In this article, I want to discuss Tesla’s potential to grow in the Asian market. Everybody knows China is a huge opportunity since it is both the largest auto market in the world and it seems to get pretty good support from the government, which seems to be trying to address the air pollution issue in the country, but I wanted to look at the size of all the rest of Asia.
This article is a followup to my article on Tesla potential in Europe and the case for Gigafactory 4. The advantage is Tesla already has a Gigafactory in the region that is almost built. Tesla will be able to use the China Gigafactory to meet demand in the rest of Asia, while taking advantage of the lower labor cost, reduced shipping expenses and times, reduced working capital, and less chance of tariffs that come with building the cars on the same continent as you sell them.
Asia Market Isn’t Just China
— vincentyu.eth (@vincent13031925) August 15, 2019
In researching this article, I wanted to look at the markets that have recently opened up for Model 3 ordering and deliveries. Hong Kong, Japan, Macau, Australia, and New Zealand opened up Model 3 ordering a couple of months ago, and Tesla is getting ready to make its first deliveries soon. On Monday, Tesla also opened up orders in South Korea.
All of these markets are different. Below I discuss my thoughts about Tesla’s potential to increase sales in the short and long term. I use a combination of 4 factors to estimate the short-term and long-term sales for each market. I wouldn’t say the estimates are precise; they are more an educated guess.
- Size of auto market
- Tesla’s traditional level of sales
- Incentives offered in the market
- Cost of electricity and gas in the market.
Although the Japanese market is 3 times the size of the Korean market, it has been a very small market for Tesla probably because the Model S and X are just too large for the market. For example, Tesla’s larger vehicles couldn’t park in the automated garages common in Japan. Japan, having high electricity prices averaging about 29 cents a kWh doesn’t help, but gas prices of $5.05 a gallon more than make up for it. You could easily save $7,000 over 5 years over a base Camry. If Tesla could start with 1,000 sales a month and work toward the 4,000 to 5,000 a month that BMW and Mercedes have accomplished, Japan could be a major market for Tesla.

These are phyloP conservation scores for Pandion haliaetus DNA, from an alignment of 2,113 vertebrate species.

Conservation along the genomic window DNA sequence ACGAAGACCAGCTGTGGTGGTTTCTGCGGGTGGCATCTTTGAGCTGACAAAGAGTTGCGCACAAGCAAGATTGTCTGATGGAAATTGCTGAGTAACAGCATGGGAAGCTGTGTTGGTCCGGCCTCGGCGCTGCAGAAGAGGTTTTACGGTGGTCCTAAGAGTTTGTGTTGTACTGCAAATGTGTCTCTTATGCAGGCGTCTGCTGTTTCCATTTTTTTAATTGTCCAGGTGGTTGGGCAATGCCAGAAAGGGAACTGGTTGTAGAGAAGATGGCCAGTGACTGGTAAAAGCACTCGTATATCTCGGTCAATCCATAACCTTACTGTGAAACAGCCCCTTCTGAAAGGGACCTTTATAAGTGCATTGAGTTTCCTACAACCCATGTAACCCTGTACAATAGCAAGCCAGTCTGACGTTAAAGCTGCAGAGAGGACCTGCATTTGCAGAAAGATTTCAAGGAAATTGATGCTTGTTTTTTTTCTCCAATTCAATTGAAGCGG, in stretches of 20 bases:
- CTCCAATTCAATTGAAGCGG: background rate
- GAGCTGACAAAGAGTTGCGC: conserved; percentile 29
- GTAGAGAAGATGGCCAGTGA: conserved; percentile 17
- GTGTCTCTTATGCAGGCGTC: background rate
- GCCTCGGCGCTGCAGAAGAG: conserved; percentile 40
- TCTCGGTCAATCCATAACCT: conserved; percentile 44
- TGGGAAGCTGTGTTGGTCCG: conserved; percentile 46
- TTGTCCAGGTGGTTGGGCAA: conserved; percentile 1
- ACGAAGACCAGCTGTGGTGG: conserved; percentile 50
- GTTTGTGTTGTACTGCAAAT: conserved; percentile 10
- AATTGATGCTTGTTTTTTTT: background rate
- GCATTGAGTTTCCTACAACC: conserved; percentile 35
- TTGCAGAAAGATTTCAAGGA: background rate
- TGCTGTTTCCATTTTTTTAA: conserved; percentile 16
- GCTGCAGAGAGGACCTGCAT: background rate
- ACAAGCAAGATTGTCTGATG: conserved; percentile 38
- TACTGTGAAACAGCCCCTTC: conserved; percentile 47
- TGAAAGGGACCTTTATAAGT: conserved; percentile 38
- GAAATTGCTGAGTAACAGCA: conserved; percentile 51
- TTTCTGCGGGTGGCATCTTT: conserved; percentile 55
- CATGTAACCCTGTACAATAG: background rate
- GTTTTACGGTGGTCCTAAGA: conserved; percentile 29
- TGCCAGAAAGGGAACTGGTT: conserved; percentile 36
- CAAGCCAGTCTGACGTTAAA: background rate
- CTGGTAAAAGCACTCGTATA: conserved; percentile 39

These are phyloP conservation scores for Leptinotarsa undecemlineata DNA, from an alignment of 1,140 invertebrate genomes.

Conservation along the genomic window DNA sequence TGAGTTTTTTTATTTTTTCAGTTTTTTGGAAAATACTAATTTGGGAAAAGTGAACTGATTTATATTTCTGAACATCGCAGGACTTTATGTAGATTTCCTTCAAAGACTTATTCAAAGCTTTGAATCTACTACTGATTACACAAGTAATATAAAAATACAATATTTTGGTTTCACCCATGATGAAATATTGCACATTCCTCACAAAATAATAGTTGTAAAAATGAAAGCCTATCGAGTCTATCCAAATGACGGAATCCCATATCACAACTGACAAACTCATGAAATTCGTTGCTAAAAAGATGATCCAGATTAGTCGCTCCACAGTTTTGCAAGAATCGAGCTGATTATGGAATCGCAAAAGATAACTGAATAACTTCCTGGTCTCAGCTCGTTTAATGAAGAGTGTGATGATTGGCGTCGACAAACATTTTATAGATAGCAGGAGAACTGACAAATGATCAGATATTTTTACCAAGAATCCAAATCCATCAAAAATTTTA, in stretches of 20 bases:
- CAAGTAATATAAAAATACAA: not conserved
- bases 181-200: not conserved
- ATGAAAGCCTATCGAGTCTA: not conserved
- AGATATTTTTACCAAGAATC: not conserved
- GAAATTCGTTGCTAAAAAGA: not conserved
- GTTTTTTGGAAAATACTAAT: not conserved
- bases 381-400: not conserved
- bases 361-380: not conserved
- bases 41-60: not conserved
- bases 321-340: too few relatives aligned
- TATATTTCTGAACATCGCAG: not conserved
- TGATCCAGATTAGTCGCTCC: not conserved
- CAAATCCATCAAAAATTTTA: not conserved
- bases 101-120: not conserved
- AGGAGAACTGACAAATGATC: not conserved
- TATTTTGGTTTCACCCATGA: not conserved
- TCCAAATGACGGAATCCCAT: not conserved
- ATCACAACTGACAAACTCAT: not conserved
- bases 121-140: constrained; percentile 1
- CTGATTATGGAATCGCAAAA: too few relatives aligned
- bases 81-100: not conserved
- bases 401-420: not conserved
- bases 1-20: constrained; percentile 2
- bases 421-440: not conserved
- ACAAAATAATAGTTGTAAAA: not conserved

South Korea offers two incentives. The national government offers a subsidy of 9 million won (about $7,500), and with the provincial government subsidies, the total subsidy could be up to 20 million won ($16,500). This brings the base price of a Standard Range Plus down from 52 million won ($43,000) to 32 million won ($26,500). That is very competitive in a country that has electricity for 10 cents a kWh while gas averages $4.64 a gallon. Assuming you drive 10,000 miles a year (it’s not Texas, so I figured fewer miles per year), you would save $7,250 in fuel costs over 5 years. Considering the popular Hyundai Sonata starts at 23.5 million won ($20,900), the Tesla will be cheaper than the base Sonata after just 4 years, not even including maintenance savings. I think the Koreans will figure out quickly that a Model 3 is a much nicer car than the Sonata.